Honourable mention: Pyramus and Thisbe, a great story of doomed romance in ancient literature (chiefly Ovid's Metamorphoses), but usually seen in a comic context in popular culture, as a play performed by the Mechanicals in Shakespeare's A Midsummer Night's Dream.

More Top Five Lists

Sunday, 12 February 2012

Cleopatra (dir. Joseph L. Mankiewicz, 1963)

Having read a review a few years ago that suggested viewers skip this film and just watch Carry on Cleo, I was pleasantly surprised by how much I enjoyed this. It's best watched on the biggest TV screen you can find, particularly for set-pieces like Cleopatra's entry into Rome, but the three performances at the heart of the film hold it together and stop viewers from getting lost in the spectacle, including Taylor. Playing Cleopatra more as a desperate survivor with a fondness for Roman soldiers and less as a femme fatale may have gone over less well, but she's actually a more human Cleo than most, even if she has lost some of the historical Cleopatra's political know-how (though she doesn't do too badly there either - especially next to Mark Antony, who as usual has all the political know-how of a five-year-old).

One of the nicest things about this film for me was that the writers really know their stuff. There are a few howlers of course - Octavian shouldn't be in the senate, he was a teenager, Caesar and Cleo weren't married in any way, Octavian takes the name Augustus far too early, and Romulus and Remus didn't enter Rome, they founded it. Cleopatra and mark Antony's three children are also written out all together, with the focus entirely on her child with Caesar, Caesarion. I suspect most of these are deliberate though, particularly as regards Octavian - trying to explain his youth and what he was going to become afterwards would make an already extremely long film even longer. Generally speaking, these characters seem truly steeped in their world, reading Catullus, dressing some of the dancers who accompany Cleopatra into Rome in wings reminiscent of the goddess Isis, with whom she identifies, and so on.

Of course, this film is infamous for two things - bringing Taylor and Burton together, and nearly bankrupting Twentieth Century Fox. The huge spectacles are certainly impressive, and it's great actually to see the Battle of Actium for once. This battle is so often talked about in television and Shakespearean versions of this story, but for practical and budgetary reasons, we hardly ever get to see it - it's brilliant to finally see Antony's downfall as it happens (and Octavian's seasickness is both historically accurate and highly amusing). There are too many huge scenes, though, and the film doesn't really need them. Cleopatra's wink to Caesar at the end of her ridiculously overdone entrance into Rome is beautiful and you can see the point - she certainly makes an impression as a Queen and the film makes its mark as an epic. But it's too much, and it goes on for too long. Ultimately, the film would not only be cheaper, but better without it (or with a pared-down version anyway).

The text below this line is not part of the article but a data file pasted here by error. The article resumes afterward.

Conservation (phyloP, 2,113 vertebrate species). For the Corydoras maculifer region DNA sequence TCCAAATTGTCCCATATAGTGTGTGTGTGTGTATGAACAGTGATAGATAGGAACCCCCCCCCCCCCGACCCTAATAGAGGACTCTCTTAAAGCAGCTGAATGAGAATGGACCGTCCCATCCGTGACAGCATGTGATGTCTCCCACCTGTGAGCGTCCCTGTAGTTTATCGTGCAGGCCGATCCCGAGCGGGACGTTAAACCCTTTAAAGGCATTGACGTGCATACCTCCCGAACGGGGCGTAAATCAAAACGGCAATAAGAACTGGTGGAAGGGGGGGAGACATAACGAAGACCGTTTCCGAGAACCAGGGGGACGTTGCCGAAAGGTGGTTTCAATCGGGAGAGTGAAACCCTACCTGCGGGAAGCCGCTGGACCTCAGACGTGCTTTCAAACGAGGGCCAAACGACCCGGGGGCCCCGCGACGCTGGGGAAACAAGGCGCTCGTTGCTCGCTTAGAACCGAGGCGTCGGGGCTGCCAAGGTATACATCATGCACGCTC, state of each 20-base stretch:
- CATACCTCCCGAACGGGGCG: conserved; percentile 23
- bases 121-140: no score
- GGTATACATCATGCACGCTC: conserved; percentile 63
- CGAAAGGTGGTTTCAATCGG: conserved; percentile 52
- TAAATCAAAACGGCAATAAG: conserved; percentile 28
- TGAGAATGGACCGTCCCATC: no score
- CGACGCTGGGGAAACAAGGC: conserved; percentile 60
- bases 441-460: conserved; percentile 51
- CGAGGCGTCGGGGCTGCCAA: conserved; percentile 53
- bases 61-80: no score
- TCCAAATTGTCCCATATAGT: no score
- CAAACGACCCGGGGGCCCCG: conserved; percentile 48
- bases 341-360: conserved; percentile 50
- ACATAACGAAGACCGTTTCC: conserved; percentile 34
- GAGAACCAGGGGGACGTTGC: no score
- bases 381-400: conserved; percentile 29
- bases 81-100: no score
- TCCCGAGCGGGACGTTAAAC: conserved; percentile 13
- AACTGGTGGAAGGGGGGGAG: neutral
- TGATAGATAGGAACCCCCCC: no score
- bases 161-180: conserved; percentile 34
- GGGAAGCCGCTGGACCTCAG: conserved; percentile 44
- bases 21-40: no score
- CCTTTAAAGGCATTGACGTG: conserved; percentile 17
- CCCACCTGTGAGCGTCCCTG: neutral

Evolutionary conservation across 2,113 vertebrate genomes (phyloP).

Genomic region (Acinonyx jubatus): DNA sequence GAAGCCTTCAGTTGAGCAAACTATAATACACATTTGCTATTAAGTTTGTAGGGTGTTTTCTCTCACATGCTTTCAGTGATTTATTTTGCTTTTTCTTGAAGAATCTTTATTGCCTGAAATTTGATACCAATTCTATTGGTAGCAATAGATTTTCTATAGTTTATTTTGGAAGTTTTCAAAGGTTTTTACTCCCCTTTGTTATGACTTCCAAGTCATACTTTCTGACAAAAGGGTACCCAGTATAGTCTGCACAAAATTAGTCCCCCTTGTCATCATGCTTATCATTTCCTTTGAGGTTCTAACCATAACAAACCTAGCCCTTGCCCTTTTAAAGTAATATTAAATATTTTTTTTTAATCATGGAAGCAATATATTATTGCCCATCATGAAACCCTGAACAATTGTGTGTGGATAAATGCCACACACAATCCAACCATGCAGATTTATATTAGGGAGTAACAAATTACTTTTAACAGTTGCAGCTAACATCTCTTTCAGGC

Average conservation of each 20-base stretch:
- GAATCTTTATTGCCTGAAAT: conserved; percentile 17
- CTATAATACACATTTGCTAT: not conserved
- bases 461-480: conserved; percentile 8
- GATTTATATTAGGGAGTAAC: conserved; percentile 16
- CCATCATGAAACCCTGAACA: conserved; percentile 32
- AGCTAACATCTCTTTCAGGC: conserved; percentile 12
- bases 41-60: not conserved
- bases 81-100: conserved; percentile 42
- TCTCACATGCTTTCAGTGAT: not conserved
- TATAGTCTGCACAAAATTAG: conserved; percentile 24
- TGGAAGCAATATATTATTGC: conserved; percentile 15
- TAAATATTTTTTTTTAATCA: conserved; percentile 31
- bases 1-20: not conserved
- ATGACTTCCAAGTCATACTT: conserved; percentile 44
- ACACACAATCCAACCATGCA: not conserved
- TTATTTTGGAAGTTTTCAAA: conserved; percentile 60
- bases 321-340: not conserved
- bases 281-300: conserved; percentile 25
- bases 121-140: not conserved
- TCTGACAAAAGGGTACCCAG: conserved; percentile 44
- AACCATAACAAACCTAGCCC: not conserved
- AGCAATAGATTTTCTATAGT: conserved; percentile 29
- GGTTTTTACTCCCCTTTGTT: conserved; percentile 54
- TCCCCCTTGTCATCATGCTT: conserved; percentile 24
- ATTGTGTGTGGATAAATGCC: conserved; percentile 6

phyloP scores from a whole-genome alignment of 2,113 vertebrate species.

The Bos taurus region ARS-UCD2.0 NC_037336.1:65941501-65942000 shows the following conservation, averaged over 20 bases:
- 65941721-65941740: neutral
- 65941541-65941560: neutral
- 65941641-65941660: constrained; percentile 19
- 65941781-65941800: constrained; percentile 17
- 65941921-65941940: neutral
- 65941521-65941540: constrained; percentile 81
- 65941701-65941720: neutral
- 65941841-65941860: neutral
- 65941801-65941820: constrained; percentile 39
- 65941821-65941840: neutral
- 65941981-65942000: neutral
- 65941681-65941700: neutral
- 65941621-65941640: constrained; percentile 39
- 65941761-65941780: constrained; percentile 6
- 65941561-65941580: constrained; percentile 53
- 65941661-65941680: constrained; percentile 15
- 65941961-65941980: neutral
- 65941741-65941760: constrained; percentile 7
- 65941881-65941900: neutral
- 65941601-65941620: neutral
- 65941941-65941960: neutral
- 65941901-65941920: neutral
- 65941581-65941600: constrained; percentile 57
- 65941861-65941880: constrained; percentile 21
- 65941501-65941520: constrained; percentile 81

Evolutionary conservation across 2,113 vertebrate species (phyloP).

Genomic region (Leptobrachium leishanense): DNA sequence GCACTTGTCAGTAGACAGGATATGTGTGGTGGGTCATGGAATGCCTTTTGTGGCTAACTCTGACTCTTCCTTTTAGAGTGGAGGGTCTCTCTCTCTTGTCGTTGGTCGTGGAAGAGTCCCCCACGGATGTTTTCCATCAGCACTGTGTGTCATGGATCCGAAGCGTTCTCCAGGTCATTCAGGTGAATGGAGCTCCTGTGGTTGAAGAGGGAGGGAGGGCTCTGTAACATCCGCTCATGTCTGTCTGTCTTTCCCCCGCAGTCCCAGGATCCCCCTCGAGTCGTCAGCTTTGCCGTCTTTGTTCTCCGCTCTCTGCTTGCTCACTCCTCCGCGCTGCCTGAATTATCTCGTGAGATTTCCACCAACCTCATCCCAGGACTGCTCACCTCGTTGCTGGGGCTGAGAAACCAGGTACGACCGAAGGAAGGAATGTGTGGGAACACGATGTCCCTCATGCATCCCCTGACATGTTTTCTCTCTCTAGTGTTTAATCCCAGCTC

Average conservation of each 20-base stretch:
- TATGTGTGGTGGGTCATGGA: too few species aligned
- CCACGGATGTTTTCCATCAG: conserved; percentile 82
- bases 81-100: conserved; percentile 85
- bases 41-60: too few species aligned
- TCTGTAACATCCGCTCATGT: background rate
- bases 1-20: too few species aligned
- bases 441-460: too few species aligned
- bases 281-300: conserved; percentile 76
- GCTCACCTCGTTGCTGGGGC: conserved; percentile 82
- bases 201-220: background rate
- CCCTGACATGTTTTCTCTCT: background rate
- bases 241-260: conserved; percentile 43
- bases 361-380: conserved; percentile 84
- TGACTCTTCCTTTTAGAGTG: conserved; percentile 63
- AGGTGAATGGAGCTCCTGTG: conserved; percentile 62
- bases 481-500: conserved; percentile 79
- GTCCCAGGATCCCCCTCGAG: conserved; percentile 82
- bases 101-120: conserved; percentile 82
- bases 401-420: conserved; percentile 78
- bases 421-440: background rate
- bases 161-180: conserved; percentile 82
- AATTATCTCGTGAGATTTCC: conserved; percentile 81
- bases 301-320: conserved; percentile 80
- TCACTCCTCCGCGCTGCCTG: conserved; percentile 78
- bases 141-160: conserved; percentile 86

I'm not sure how I feel about the scene where Cleopatra sees Caesar's death in the fire, in a vision from Isis. On the one hand, this is a very effective way of showing a scene that is vital to the plot and well known, but which does not involve Cleo - this method both involves Cleo in the scene, watching it happen, and gets through it more quickly, since the vision highlights only the most necessary parts of the scene. On the other hand, this is basically fantasy. Even a dream would be better than the fire - I would find it hard to buy a dream, but I'm a big fan of ghost stories and, as a religious person, a believer in some elements of the supernatural, so I could just about suspend my disbelief enough to imagine that Cleopatra saw what happened to her lover in a dream, but in a fire? No.

This is a film of two very distinct halves (the montage of Caesar and Cleopatra's relationship halfway through was strange, but kind of sweet). Huge scenes with thousands of extras aside, I think this actually works better as a TV mini-series than as a movie. It's two halves cover well over 10 years and although the cast of main characters is relatively small, there's a lot of development of both plot and character to get through. (If only Rome had been able to do this story more fully... sigh).

I found the first half of the film rather more satisfying that the second, both in terms of Cleopatra's characterisation and the central relationship that drives the story. At first, Cleopatra seems to be using a constructed image to get what she wants, deliberately posing as the immoral Bath Queen and, although she appears to feel genuine affection for Caesar, always keeping an eye on her political aims. In the second half, as she messes around in her huge bath while Antony's envoy is stuck behind a screen talking to her, she seems to have become the facade, and slipped into being merely the popular culture representation of herself, rather than the a real person. The changed hairstyles in the second half make her look older, which is good, but they do also look more 1960s - suddenly, you're not watching Cleopatra, you're watching Elizabeth Taylor. The fact that these are the scenes with Richard Burton doesn't help. Her little hissy fit after Antony marries Octavia is all very dramatic, but I'm pretty sure in real life they'd considered such a possibility - or, at the very least, she would have understood it. Suddenly, the careful politician of the first half has become a lovesick girl.